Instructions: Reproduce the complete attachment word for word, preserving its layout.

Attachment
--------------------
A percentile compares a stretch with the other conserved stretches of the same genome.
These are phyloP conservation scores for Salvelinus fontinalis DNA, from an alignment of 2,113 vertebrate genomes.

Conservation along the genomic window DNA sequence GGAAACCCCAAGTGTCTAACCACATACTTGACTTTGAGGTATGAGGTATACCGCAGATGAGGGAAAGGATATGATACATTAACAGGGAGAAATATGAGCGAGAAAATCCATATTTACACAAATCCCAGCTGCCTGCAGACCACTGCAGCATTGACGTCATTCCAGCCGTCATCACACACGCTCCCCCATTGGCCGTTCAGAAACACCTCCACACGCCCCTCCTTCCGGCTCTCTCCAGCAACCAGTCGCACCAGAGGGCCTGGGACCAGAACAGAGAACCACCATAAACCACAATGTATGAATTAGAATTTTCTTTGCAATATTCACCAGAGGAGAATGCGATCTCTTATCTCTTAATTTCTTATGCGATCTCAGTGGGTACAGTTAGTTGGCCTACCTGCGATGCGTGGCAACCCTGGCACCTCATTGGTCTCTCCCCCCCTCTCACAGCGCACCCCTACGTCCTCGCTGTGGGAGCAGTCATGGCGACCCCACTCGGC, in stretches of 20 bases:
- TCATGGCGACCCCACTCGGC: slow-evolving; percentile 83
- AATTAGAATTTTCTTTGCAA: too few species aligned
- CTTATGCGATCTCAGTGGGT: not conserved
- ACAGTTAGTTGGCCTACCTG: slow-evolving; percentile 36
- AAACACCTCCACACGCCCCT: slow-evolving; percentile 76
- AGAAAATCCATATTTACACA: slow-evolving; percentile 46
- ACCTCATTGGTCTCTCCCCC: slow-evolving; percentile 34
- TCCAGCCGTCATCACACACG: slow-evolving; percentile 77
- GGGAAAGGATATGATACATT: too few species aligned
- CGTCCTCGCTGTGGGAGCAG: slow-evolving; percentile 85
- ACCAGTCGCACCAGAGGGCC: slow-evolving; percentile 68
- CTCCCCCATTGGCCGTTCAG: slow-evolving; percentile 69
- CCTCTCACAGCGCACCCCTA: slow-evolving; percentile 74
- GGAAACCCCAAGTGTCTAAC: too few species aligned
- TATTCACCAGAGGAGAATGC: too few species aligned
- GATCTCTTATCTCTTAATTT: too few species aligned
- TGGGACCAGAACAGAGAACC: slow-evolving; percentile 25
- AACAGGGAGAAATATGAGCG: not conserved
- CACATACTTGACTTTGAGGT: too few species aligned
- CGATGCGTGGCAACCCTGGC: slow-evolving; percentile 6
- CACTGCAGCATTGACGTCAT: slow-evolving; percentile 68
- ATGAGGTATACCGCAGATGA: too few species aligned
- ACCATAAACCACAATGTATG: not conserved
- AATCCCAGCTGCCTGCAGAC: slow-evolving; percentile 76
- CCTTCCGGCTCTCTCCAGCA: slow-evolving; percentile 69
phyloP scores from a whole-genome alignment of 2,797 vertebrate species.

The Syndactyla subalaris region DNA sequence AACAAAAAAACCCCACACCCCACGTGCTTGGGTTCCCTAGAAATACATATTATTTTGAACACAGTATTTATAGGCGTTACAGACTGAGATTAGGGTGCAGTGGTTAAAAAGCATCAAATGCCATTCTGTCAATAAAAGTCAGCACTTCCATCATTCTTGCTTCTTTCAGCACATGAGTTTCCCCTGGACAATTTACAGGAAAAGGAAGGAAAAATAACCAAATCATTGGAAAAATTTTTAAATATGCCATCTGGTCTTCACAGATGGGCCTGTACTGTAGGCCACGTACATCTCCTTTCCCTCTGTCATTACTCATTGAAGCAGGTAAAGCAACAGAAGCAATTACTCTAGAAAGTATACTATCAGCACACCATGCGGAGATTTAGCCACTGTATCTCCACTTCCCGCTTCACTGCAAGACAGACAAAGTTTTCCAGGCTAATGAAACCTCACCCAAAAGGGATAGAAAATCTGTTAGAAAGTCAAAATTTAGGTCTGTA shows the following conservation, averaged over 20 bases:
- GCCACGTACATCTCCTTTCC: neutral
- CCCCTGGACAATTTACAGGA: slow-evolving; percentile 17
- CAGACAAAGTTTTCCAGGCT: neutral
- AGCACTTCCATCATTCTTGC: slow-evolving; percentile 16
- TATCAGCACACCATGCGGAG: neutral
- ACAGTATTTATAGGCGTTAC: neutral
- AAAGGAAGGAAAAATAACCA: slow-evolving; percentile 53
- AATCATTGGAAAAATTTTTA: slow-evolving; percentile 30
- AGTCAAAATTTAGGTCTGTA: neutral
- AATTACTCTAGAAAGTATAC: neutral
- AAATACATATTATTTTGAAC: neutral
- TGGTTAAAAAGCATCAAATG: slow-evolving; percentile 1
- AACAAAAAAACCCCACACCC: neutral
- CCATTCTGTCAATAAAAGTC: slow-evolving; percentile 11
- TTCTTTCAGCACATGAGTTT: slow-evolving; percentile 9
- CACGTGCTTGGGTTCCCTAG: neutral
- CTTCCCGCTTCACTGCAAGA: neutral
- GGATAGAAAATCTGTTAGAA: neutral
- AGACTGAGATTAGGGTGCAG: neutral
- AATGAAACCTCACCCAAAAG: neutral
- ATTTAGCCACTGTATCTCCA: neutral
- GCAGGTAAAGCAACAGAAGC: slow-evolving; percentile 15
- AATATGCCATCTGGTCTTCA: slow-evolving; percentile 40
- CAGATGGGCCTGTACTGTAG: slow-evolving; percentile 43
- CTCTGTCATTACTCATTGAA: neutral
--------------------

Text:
A percentile compares a stretch with the other conserved stretches of the same genome.
These are phyloP conservation scores for Salvelinus fontinalis DNA, from an alignment of 2,113 vertebrate genomes.

Conservation along the genomic window DNA sequence GGAAACCCCAAGTGTCTAACCACATACTTGACTTTGAGGTATGAGGTATACCGCAGATGAGGGAAAGGATATGATACATTAACAGGGAGAAATATGAGCGAGAAAATCCATATTTACACAAATCCCAGCTGCCTGCAGACCACTGCAGCATTGACGTCATTCCAGCCGTCATCACACACGCTCCCCCATTGGCCGTTCAGAAACACCTCCACACGCCCCTCCTTCCGGCTCTCTCCAGCAACCAGTCGCACCAGAGGGCCTGGGACCAGAACAGAGAACCACCATAAACCACAATGTATGAATTAGAATTTTCTTTGCAATATTCACCAGAGGAGAATGCGATCTCTTATCTCTTAATTTCTTATGCGATCTCAGTGGGTACAGTTAGTTGGCCTACCTGCGATGCGTGGCAACCCTGGCACCTCATTGGTCTCTCCCCCCCTCTCACAGCGCACCCCTACGTCCTCGCTGTGGGAGCAGTCATGGCGACCCCACTCGGC, in stretches of 20 bases:
- TCATGGCGACCCCACTCGGC: slow-evolving; percentile 83
- AATTAGAATTTTCTTTGCAA: too few species aligned
- CTTATGCGATCTCAGTGGGT: not conserved
- ACAGTTAGTTGGCCTACCTG: slow-evolving; percentile 36
- AAACACCTCCACACGCCCCT: slow-evolving; percentile 76
- AGAAAATCCATATTTACACA: slow-evolving; percentile 46
- ACCTCATTGGTCTCTCCCCC: slow-evolving; percentile 34
- TCCAGCCGTCATCACACACG: slow-evolving; percentile 77
- GGGAAAGGATATGATACATT: too few species aligned
- CGTCCTCGCTGTGGGAGCAG: slow-evolving; percentile 85
- ACCAGTCGCACCAGAGGGCC: slow-evolving; percentile 68
- CTCCCCCATTGGCCGTTCAG: slow-evolving; percentile 69
- CCTCTCACAGCGCACCCCTA: slow-evolving; percentile 74
- GGAAACCCCAAGTGTCTAAC: too few species aligned
- TATTCACCAGAGGAGAATGC: too few species aligned
- GATCTCTTATCTCTTAATTT: too few species aligned
- TGGGACCAGAACAGAGAACC: slow-evolving; percentile 25
- AACAGGGAGAAATATGAGCG: not conserved
- CACATACTTGACTTTGAGGT: too few species aligned
- CGATGCGTGGCAACCCTGGC: slow-evolving; percentile 6
- CACTGCAGCATTGACGTCAT: slow-evolving; percentile 68
- ATGAGGTATACCGCAGATGA: too few species aligned
- ACCATAAACCACAATGTATG: not conserved
- AATCCCAGCTGCCTGCAGAC: slow-evolving; percentile 76
- CCTTCCGGCTCTCTCCAGCA: slow-evolving; percentile 69
phyloP scores from a whole-genome alignment of 2,797 vertebrate species.

The Syndactyla subalaris region DNA sequence AACAAAAAAACCCCACACCCCACGTGCTTGGGTTCCCTAGAAATACATATTATTTTGAACACAGTATTTATAGGCGTTACAGACTGAGATTAGGGTGCAGTGGTTAAAAAGCATCAAATGCCATTCTGTCAATAAAAGTCAGCACTTCCATCATTCTTGCTTCTTTCAGCACATGAGTTTCCCCTGGACAATTTACAGGAAAAGGAAGGAAAAATAACCAAATCATTGGAAAAATTTTTAAATATGCCATCTGGTCTTCACAGATGGGCCTGTACTGTAGGCCACGTACATCTCCTTTCCCTCTGTCATTACTCATTGAAGCAGGTAAAGCAACAGAAGCAATTACTCTAGAAAGTATACTATCAGCACACCATGCGGAGATTTAGCCACTGTATCTCCACTTCCCGCTTCACTGCAAGACAGACAAAGTTTTCCAGGCTAATGAAACCTCACCCAAAAGGGATAGAAAATCTGTTAGAAAGTCAAAATTTAGGTCTGTA shows the following conservation, averaged over 20 bases:
- GCCACGTACATCTCCTTTCC: neutral
- CCCCTGGACAATTTACAGGA: slow-evolving; percentile 17
- CAGACAAAGTTTTCCAGGCT: neutral
- AGCACTTCCATCATTCTTGC: slow-evolving; percentile 16
- TATCAGCACACCATGCGGAG: neutral
- ACAGTATTTATAGGCGTTAC: neutral
- AAAGGAAGGAAAAATAACCA: slow-evolving; percentile 53
- AATCATTGGAAAAATTTTTA: slow-evolving; percentile 30
- AGTCAAAATTTAGGTCTGTA: neutral
- AATTACTCTAGAAAGTATAC: neutral
- AAATACATATTATTTTGAAC: neutral
- TGGTTAAAAAGCATCAAATG: slow-evolving; percentile 1
- AACAAAAAAACCCCACACCC: neutral
- CCATTCTGTCAATAAAAGTC: slow-evolving; percentile 11
- TTCTTTCAGCACATGAGTTT: slow-evolving; percentile 9
- CACGTGCTTGGGTTCCCTAG: neutral
- CTTCCCGCTTCACTGCAAGA: neutral
- GGATAGAAAATCTGTTAGAA: neutral
- AGACTGAGATTAGGGTGCAG: neutral
- AATGAAACCTCACCCAAAAG: neutral
- ATTTAGCCACTGTATCTCCA: neutral
- GCAGGTAAAGCAACAGAAGC: slow-evolving; percentile 15
- AATATGCCATCTGGTCTTCA: slow-evolving; percentile 40
- CAGATGGGCCTGTACTGTAG: slow-evolving; percentile 43
- CTCTGTCATTACTCATTGAA: neutral